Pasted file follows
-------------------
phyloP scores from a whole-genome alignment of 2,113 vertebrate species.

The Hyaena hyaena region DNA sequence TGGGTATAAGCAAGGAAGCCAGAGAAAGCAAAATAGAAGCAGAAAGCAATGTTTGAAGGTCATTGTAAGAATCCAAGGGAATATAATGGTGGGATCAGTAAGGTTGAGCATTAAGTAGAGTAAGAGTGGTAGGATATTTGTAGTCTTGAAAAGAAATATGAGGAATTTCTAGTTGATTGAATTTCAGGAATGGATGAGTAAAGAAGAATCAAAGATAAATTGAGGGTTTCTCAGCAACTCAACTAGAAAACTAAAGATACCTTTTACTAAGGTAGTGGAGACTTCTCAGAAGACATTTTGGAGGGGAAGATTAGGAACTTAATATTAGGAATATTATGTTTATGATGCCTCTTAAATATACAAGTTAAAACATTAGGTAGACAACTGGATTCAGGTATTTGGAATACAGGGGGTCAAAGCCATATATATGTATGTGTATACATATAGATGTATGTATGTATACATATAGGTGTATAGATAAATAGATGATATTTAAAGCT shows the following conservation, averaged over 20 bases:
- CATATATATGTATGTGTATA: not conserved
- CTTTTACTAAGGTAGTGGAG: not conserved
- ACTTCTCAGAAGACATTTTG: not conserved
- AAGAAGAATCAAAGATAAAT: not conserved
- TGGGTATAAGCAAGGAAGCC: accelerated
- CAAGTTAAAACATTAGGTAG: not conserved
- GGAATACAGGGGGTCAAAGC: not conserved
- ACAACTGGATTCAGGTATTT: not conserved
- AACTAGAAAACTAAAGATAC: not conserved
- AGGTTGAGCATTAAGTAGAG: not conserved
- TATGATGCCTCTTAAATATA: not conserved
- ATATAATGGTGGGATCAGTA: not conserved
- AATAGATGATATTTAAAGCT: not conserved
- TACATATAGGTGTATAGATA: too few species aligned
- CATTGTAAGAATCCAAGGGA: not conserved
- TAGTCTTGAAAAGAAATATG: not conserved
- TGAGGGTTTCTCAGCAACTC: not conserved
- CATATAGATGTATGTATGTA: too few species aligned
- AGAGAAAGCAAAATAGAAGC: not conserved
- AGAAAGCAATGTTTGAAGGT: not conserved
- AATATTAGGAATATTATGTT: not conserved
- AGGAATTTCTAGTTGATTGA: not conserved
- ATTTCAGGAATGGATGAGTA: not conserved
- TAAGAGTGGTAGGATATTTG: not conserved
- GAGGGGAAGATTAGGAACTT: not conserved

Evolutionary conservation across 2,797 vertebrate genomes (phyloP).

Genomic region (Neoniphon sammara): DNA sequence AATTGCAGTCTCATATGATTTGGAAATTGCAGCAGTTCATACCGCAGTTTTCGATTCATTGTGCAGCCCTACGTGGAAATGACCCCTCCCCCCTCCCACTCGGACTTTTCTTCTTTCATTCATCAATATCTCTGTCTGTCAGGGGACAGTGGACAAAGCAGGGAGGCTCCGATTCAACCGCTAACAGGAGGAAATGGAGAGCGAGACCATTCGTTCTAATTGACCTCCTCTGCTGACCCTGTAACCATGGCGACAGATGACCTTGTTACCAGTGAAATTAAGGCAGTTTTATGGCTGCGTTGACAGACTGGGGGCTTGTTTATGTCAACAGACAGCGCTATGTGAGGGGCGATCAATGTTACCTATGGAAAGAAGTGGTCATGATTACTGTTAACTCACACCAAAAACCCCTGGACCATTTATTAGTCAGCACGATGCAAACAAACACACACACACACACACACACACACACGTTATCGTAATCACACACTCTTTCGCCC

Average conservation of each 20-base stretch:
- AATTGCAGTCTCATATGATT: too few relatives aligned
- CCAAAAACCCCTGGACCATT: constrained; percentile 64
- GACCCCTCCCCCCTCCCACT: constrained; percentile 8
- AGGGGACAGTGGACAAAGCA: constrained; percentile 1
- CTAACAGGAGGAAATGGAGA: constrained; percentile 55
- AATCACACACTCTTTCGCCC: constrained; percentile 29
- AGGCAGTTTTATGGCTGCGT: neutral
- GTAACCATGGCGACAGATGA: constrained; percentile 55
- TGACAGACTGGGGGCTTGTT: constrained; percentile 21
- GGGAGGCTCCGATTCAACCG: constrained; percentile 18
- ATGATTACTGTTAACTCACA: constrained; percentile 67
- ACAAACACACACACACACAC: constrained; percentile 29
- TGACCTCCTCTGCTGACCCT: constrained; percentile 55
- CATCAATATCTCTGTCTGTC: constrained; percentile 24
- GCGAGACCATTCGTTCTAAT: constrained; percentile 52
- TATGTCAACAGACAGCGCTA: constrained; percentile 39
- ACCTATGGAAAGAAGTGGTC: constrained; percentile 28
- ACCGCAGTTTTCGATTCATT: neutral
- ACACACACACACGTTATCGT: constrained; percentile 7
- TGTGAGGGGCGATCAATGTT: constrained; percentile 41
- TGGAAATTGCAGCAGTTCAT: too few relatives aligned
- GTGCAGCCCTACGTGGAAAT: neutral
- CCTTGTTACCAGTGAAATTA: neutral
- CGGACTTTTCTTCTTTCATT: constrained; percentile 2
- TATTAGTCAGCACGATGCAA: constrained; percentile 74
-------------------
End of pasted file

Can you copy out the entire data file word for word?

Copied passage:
phyloP scores from a whole-genome alignment of 2,113 vertebrate species.

The Hyaena hyaena region DNA sequence TGGGTATAAGCAAGGAAGCCAGAGAAAGCAAAATAGAAGCAGAAAGCAATGTTTGAAGGTCATTGTAAGAATCCAAGGGAATATAATGGTGGGATCAGTAAGGTTGAGCATTAAGTAGAGTAAGAGTGGTAGGATATTTGTAGTCTTGAAAAGAAATATGAGGAATTTCTAGTTGATTGAATTTCAGGAATGGATGAGTAAAGAAGAATCAAAGATAAATTGAGGGTTTCTCAGCAACTCAACTAGAAAACTAAAGATACCTTTTACTAAGGTAGTGGAGACTTCTCAGAAGACATTTTGGAGGGGAAGATTAGGAACTTAATATTAGGAATATTATGTTTATGATGCCTCTTAAATATACAAGTTAAAACATTAGGTAGACAACTGGATTCAGGTATTTGGAATACAGGGGGTCAAAGCCATATATATGTATGTGTATACATATAGATGTATGTATGTATACATATAGGTGTATAGATAAATAGATGATATTTAAAGCT shows the following conservation, averaged over 20 bases:
- CATATATATGTATGTGTATA: not conserved
- CTTTTACTAAGGTAGTGGAG: not conserved
- ACTTCTCAGAAGACATTTTG: not conserved
- AAGAAGAATCAAAGATAAAT: not conserved
- TGGGTATAAGCAAGGAAGCC: accelerated
- CAAGTTAAAACATTAGGTAG: not conserved
- GGAATACAGGGGGTCAAAGC: not conserved
- ACAACTGGATTCAGGTATTT: not conserved
- AACTAGAAAACTAAAGATAC: not conserved
- AGGTTGAGCATTAAGTAGAG: not conserved
- TATGATGCCTCTTAAATATA: not conserved
- ATATAATGGTGGGATCAGTA: not conserved
- AATAGATGATATTTAAAGCT: not conserved
- TACATATAGGTGTATAGATA: too few species aligned
- CATTGTAAGAATCCAAGGGA: not conserved
- TAGTCTTGAAAAGAAATATG: not conserved
- TGAGGGTTTCTCAGCAACTC: not conserved
- CATATAGATGTATGTATGTA: too few species aligned
- AGAGAAAGCAAAATAGAAGC: not conserved
- AGAAAGCAATGTTTGAAGGT: not conserved
- AATATTAGGAATATTATGTT: not conserved
- AGGAATTTCTAGTTGATTGA: not conserved
- ATTTCAGGAATGGATGAGTA: not conserved
- TAAGAGTGGTAGGATATTTG: not conserved
- GAGGGGAAGATTAGGAACTT: not conserved

Evolutionary conservation across 2,797 vertebrate genomes (phyloP).

Genomic region (Neoniphon sammara): DNA sequence AATTGCAGTCTCATATGATTTGGAAATTGCAGCAGTTCATACCGCAGTTTTCGATTCATTGTGCAGCCCTACGTGGAAATGACCCCTCCCCCCTCCCACTCGGACTTTTCTTCTTTCATTCATCAATATCTCTGTCTGTCAGGGGACAGTGGACAAAGCAGGGAGGCTCCGATTCAACCGCTAACAGGAGGAAATGGAGAGCGAGACCATTCGTTCTAATTGACCTCCTCTGCTGACCCTGTAACCATGGCGACAGATGACCTTGTTACCAGTGAAATTAAGGCAGTTTTATGGCTGCGTTGACAGACTGGGGGCTTGTTTATGTCAACAGACAGCGCTATGTGAGGGGCGATCAATGTTACCTATGGAAAGAAGTGGTCATGATTACTGTTAACTCACACCAAAAACCCCTGGACCATTTATTAGTCAGCACGATGCAAACAAACACACACACACACACACACACACACACGTTATCGTAATCACACACTCTTTCGCCC

Average conservation of each 20-base stretch:
- AATTGCAGTCTCATATGATT: too few relatives aligned
- CCAAAAACCCCTGGACCATT: constrained; percentile 64
- GACCCCTCCCCCCTCCCACT: constrained; percentile 8
- AGGGGACAGTGGACAAAGCA: constrained; percentile 1
- CTAACAGGAGGAAATGGAGA: constrained; percentile 55
- AATCACACACTCTTTCGCCC: constrained; percentile 29
- AGGCAGTTTTATGGCTGCGT: neutral
- GTAACCATGGCGACAGATGA: constrained; percentile 55
- TGACAGACTGGGGGCTTGTT: constrained; percentile 21
- GGGAGGCTCCGATTCAACCG: constrained; percentile 18
- ATGATTACTGTTAACTCACA: constrained; percentile 67
- ACAAACACACACACACACAC: constrained; percentile 29
- TGACCTCCTCTGCTGACCCT: constrained; percentile 55
- CATCAATATCTCTGTCTGTC: constrained; percentile 24
- GCGAGACCATTCGTTCTAAT: constrained; percentile 52
- TATGTCAACAGACAGCGCTA: constrained; percentile 39
- ACCTATGGAAAGAAGTGGTC: constrained; percentile 28
- ACCGCAGTTTTCGATTCATT: neutral
- ACACACACACACGTTATCGT: constrained; percentile 7
- TGTGAGGGGCGATCAATGTT: constrained; percentile 41
- TGGAAATTGCAGCAGTTCAT: too few relatives aligned
- GTGCAGCCCTACGTGGAAAT: neutral
- CCTTGTTACCAGTGAAATTA: neutral
- CGGACTTTTCTTCTTTCATT: constrained; percentile 2
- TATTAGTCAGCACGATGCAA: constrained; percentile 74